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Essential Questions for students (objectives): How can we build our collaboration skills while practicing the four creativity skills: fluency, flexibility, originality, and elaborateness?
Supplies: Color prints of pictures (or files sent to student groups), web access for research
NAGC: 3.4, 21st Century skills: Collaboration
Instructional Format: Small group discussions, class discussion, computer research
Vocabulary for a Word Wall: fluency, flexibility, originality, elaborateness
1) Put students into groups of 3 or 4. Discuss “accountable” talk and the idea of consensus. I always use the rules for brainstorming – there are no bad ideas or limits and that you must honor each person’s ideas.
2) Give each group one photo of a mysterious object. Give the students individual quiet time to generate their own possible ideas and jot them down before the group discusses. Remind the students about FOFE and they can focus on a particular creativity skill while brainstorming or just let their brains go nuts!!
3) Ask the groups to come up with an idea or multiple ideas about the object that they are looking at in the picture. What does it do? Where is it used? Have each group present their picture and idea to the class. (I don’t mind if students get silly just as long as they respect the collaboration norms of the group and class) Here is a Power point of all the pictures so that the whole class can view the pictures as they are discussed.
4) I love building suspense by asking them if they want to know what the objects original purpose? However, I do like to remind them that their idea may be incredibly viable, after all, the Gutenberg printing press was originally designed for crushing grapes! I actually photographed each item at the Museo Galileo in Florence Italy. I was completely tickled looking at the objects first and then reading their purpose – never would have predicted what they were!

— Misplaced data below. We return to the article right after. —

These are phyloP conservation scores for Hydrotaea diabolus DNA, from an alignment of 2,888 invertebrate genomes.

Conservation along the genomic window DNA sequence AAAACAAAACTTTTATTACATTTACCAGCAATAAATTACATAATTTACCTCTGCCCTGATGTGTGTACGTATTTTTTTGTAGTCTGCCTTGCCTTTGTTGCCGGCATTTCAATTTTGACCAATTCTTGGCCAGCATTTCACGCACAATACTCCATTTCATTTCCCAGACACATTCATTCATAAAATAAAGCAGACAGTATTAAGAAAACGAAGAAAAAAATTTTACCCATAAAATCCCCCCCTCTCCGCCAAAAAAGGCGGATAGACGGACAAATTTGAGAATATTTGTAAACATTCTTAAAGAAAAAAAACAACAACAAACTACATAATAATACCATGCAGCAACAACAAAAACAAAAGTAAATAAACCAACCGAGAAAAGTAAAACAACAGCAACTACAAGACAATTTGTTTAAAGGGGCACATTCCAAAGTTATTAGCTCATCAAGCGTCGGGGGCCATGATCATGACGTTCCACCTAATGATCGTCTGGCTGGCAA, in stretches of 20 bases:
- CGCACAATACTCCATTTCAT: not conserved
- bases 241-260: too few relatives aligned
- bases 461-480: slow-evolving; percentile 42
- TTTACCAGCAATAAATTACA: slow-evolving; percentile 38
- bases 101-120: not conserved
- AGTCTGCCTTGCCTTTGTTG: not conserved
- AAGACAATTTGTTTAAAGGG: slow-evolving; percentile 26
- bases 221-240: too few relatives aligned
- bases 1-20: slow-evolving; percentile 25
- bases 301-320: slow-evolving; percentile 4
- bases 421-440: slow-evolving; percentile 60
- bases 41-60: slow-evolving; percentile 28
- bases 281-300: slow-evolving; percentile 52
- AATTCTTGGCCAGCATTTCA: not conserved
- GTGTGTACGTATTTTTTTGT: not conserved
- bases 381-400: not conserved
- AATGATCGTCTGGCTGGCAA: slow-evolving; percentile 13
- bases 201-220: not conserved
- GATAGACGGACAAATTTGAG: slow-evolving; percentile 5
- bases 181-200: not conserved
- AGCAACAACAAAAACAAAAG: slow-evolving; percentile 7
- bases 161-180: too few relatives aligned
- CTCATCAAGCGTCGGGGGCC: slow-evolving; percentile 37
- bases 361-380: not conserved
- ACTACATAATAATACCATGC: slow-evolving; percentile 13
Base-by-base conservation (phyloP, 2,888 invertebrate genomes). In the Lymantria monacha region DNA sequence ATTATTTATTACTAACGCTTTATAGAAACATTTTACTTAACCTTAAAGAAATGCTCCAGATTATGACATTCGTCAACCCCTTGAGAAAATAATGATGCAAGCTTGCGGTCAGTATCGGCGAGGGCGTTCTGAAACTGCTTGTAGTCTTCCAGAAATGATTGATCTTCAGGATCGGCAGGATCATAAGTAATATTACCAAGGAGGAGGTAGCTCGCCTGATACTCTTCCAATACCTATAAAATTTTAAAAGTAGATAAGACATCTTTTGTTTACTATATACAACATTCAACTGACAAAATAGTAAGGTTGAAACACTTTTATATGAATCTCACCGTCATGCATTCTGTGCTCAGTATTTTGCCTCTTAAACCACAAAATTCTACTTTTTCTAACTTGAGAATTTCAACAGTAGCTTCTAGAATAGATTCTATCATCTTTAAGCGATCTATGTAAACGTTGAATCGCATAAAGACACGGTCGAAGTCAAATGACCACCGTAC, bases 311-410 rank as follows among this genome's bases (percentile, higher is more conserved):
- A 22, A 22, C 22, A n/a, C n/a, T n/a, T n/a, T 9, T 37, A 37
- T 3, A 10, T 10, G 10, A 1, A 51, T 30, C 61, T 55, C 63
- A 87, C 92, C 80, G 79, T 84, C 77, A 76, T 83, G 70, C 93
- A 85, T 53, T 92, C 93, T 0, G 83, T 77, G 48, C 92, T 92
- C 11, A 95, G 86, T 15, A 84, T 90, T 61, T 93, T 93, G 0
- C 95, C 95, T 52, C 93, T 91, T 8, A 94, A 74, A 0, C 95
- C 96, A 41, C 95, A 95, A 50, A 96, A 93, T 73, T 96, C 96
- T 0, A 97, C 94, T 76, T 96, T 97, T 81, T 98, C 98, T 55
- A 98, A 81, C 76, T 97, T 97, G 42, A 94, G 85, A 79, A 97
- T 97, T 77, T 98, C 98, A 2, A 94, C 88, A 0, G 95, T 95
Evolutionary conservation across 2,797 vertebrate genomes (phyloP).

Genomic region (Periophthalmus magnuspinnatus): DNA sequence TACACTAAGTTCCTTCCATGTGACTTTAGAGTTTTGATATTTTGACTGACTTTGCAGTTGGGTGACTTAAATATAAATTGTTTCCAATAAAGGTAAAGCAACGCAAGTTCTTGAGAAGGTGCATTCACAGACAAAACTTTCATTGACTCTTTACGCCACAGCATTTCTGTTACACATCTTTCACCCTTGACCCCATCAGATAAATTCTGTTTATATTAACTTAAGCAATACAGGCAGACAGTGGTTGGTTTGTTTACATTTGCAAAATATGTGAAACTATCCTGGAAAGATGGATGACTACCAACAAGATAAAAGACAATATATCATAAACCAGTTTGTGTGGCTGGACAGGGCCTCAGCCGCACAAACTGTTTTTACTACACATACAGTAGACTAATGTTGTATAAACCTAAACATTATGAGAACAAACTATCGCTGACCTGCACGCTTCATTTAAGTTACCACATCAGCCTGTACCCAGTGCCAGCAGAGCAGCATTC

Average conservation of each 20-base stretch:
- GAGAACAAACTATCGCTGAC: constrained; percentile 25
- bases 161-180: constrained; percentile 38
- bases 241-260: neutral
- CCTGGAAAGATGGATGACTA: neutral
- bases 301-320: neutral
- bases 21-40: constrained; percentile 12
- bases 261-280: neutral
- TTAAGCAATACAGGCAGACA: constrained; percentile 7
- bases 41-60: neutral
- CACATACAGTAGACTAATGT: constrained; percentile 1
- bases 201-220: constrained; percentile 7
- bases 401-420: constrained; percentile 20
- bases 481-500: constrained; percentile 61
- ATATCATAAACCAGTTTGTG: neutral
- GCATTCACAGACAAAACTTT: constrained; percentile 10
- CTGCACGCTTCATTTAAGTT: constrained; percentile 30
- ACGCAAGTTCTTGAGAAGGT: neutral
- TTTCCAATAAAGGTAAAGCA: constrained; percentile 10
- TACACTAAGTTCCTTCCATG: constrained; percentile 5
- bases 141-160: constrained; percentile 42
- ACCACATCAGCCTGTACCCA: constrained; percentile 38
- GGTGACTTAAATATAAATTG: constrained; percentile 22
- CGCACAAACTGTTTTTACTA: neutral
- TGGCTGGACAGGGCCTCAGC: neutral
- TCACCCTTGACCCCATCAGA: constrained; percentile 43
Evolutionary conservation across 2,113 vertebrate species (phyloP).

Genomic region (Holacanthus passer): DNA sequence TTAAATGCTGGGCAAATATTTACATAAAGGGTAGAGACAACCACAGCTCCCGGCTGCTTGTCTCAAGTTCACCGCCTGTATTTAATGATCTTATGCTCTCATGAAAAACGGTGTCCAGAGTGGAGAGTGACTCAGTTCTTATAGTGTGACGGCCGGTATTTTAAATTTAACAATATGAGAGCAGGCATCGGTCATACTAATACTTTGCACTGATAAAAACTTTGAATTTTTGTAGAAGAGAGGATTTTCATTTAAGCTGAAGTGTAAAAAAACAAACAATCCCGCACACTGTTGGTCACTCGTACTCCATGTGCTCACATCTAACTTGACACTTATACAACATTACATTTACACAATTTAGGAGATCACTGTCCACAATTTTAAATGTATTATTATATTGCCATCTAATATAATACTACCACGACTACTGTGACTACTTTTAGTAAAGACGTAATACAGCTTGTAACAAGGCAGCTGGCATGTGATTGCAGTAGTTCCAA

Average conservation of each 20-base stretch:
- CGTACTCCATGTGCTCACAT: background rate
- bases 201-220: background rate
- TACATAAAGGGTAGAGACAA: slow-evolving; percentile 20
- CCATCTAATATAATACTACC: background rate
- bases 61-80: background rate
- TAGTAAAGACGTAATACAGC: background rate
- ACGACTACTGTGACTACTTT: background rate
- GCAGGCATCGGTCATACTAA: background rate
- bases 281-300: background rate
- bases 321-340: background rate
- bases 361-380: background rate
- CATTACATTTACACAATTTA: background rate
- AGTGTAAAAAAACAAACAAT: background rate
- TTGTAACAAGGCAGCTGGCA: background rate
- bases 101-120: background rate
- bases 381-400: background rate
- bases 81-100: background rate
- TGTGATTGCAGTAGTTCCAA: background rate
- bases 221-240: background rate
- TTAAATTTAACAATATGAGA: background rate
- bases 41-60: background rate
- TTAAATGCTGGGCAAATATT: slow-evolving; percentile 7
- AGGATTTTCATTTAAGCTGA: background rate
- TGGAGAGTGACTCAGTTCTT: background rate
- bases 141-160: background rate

5) Direct students to the virtual tour of the museum and the alphabetic list of objects (if you hover over the names a picture of the object comes up). I like to have the students look through all the items to find theirs! Kooky stuff in that museum – all math, science, and technology. If they click on their item, a wonderful description appears explaining the purpose: http://catalogue.museogalileo.it/index/IndexObjectsInAlphabeticalOrder.html
6) Have the students discuss – how close was the purpose they imagined? What surprised them the most? What do they wonder?
7) This discussion is the perfect segue into asking students to work together, honor one another’s ideas, look at things in a different way, there is no one way to think about any concept, and stay inquisitive! For extensions, I like to use Ian Byrd’s monthly puzzlements for older students and wonderopolis for younger students.
Prior activity: Introduce the four areas of creativity (FOFE) with either a Torrance creativity test or using another lesson.
Time needed: 20 min – 60 min
Related books: Check out Richard Cash’s book with great ideas for building the four areas of creativity (FOFE)!